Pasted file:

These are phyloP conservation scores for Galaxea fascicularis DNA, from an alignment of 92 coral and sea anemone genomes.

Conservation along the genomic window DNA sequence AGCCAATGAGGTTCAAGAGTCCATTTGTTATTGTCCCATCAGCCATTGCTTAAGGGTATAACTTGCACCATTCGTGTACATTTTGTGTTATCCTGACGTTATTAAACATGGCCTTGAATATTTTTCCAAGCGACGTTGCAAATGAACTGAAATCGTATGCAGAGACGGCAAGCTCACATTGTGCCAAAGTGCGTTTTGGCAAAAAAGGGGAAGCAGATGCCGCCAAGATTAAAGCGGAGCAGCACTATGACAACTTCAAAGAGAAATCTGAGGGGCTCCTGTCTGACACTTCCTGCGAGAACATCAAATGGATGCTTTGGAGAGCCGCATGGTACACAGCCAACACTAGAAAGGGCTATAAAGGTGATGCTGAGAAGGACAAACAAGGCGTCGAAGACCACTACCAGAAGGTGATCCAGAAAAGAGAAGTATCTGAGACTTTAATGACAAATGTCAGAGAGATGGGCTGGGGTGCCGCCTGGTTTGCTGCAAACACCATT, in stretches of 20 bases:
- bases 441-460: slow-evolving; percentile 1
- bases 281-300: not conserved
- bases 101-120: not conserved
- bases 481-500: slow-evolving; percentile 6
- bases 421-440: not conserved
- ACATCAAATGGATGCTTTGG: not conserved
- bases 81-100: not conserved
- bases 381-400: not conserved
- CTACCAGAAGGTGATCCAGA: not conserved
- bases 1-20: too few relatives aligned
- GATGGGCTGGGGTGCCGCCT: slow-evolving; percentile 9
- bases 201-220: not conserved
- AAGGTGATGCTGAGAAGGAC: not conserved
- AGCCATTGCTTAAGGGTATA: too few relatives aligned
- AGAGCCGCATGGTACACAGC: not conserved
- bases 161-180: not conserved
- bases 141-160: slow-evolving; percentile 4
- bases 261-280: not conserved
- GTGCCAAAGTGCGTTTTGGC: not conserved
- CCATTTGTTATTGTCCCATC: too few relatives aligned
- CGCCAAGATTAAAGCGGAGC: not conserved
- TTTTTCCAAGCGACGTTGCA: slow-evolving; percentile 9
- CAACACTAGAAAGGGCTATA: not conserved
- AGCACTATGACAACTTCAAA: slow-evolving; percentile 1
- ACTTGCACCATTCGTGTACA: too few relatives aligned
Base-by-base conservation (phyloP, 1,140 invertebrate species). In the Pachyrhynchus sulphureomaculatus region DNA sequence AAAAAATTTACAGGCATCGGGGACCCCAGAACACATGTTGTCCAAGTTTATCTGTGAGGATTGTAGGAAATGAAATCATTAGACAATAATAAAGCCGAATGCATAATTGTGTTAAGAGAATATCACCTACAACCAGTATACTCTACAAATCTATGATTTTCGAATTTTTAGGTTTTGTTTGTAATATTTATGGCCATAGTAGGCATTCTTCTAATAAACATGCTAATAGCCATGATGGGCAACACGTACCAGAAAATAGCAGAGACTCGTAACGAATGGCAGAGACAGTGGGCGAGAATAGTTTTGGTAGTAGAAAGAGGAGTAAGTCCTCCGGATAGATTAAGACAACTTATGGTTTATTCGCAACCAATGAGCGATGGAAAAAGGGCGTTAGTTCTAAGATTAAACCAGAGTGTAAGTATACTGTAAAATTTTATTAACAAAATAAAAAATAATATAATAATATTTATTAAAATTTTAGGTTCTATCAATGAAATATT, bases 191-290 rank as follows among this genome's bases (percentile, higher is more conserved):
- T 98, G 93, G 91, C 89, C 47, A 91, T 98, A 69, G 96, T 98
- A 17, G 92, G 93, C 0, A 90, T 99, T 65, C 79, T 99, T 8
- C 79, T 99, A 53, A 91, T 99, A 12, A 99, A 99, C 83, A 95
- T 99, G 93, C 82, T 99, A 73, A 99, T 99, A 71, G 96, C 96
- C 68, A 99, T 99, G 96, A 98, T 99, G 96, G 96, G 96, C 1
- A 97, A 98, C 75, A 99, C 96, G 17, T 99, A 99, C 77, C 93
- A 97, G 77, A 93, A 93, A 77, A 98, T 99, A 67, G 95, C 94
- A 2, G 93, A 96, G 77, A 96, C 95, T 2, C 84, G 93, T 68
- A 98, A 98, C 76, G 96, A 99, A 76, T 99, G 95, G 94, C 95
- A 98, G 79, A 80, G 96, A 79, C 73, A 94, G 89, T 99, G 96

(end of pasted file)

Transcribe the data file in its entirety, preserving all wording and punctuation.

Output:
These are phyloP conservation scores for Galaxea fascicularis DNA, from an alignment of 92 coral and sea anemone genomes.

Conservation along the genomic window DNA sequence AGCCAATGAGGTTCAAGAGTCCATTTGTTATTGTCCCATCAGCCATTGCTTAAGGGTATAACTTGCACCATTCGTGTACATTTTGTGTTATCCTGACGTTATTAAACATGGCCTTGAATATTTTTCCAAGCGACGTTGCAAATGAACTGAAATCGTATGCAGAGACGGCAAGCTCACATTGTGCCAAAGTGCGTTTTGGCAAAAAAGGGGAAGCAGATGCCGCCAAGATTAAAGCGGAGCAGCACTATGACAACTTCAAAGAGAAATCTGAGGGGCTCCTGTCTGACACTTCCTGCGAGAACATCAAATGGATGCTTTGGAGAGCCGCATGGTACACAGCCAACACTAGAAAGGGCTATAAAGGTGATGCTGAGAAGGACAAACAAGGCGTCGAAGACCACTACCAGAAGGTGATCCAGAAAAGAGAAGTATCTGAGACTTTAATGACAAATGTCAGAGAGATGGGCTGGGGTGCCGCCTGGTTTGCTGCAAACACCATT, in stretches of 20 bases:
- bases 441-460: slow-evolving; percentile 1
- bases 281-300: not conserved
- bases 101-120: not conserved
- bases 481-500: slow-evolving; percentile 6
- bases 421-440: not conserved
- ACATCAAATGGATGCTTTGG: not conserved
- bases 81-100: not conserved
- bases 381-400: not conserved
- CTACCAGAAGGTGATCCAGA: not conserved
- bases 1-20: too few relatives aligned
- GATGGGCTGGGGTGCCGCCT: slow-evolving; percentile 9
- bases 201-220: not conserved
- AAGGTGATGCTGAGAAGGAC: not conserved
- AGCCATTGCTTAAGGGTATA: too few relatives aligned
- AGAGCCGCATGGTACACAGC: not conserved
- bases 161-180: not conserved
- bases 141-160: slow-evolving; percentile 4
- bases 261-280: not conserved
- GTGCCAAAGTGCGTTTTGGC: not conserved
- CCATTTGTTATTGTCCCATC: too few relatives aligned
- CGCCAAGATTAAAGCGGAGC: not conserved
- TTTTTCCAAGCGACGTTGCA: slow-evolving; percentile 9
- CAACACTAGAAAGGGCTATA: not conserved
- AGCACTATGACAACTTCAAA: slow-evolving; percentile 1
- ACTTGCACCATTCGTGTACA: too few relatives aligned
Base-by-base conservation (phyloP, 1,140 invertebrate species). In the Pachyrhynchus sulphureomaculatus region DNA sequence AAAAAATTTACAGGCATCGGGGACCCCAGAACACATGTTGTCCAAGTTTATCTGTGAGGATTGTAGGAAATGAAATCATTAGACAATAATAAAGCCGAATGCATAATTGTGTTAAGAGAATATCACCTACAACCAGTATACTCTACAAATCTATGATTTTCGAATTTTTAGGTTTTGTTTGTAATATTTATGGCCATAGTAGGCATTCTTCTAATAAACATGCTAATAGCCATGATGGGCAACACGTACCAGAAAATAGCAGAGACTCGTAACGAATGGCAGAGACAGTGGGCGAGAATAGTTTTGGTAGTAGAAAGAGGAGTAAGTCCTCCGGATAGATTAAGACAACTTATGGTTTATTCGCAACCAATGAGCGATGGAAAAAGGGCGTTAGTTCTAAGATTAAACCAGAGTGTAAGTATACTGTAAAATTTTATTAACAAAATAAAAAATAATATAATAATATTTATTAAAATTTTAGGTTCTATCAATGAAATATT, bases 191-290 rank as follows among this genome's bases (percentile, higher is more conserved):
- T 98, G 93, G 91, C 89, C 47, A 91, T 98, A 69, G 96, T 98
- A 17, G 92, G 93, C 0, A 90, T 99, T 65, C 79, T 99, T 8
- C 79, T 99, A 53, A 91, T 99, A 12, A 99, A 99, C 83, A 95
- T 99, G 93, C 82, T 99, A 73, A 99, T 99, A 71, G 96, C 96
- C 68, A 99, T 99, G 96, A 98, T 99, G 96, G 96, G 96, C 1
- A 97, A 98, C 75, A 99, C 96, G 17, T 99, A 99, C 77, C 93
- A 97, G 77, A 93, A 93, A 77, A 98, T 99, A 67, G 95, C 94
- A 2, G 93, A 96, G 77, A 96, C 95, T 2, C 84, G 93, T 68
- A 98, A 98, C 76, G 96, A 99, A 76, T 99, G 95, G 94, C 95
- A 98, G 79, A 80, G 96, A 79, C 73, A 94, G 89, T 99, G 96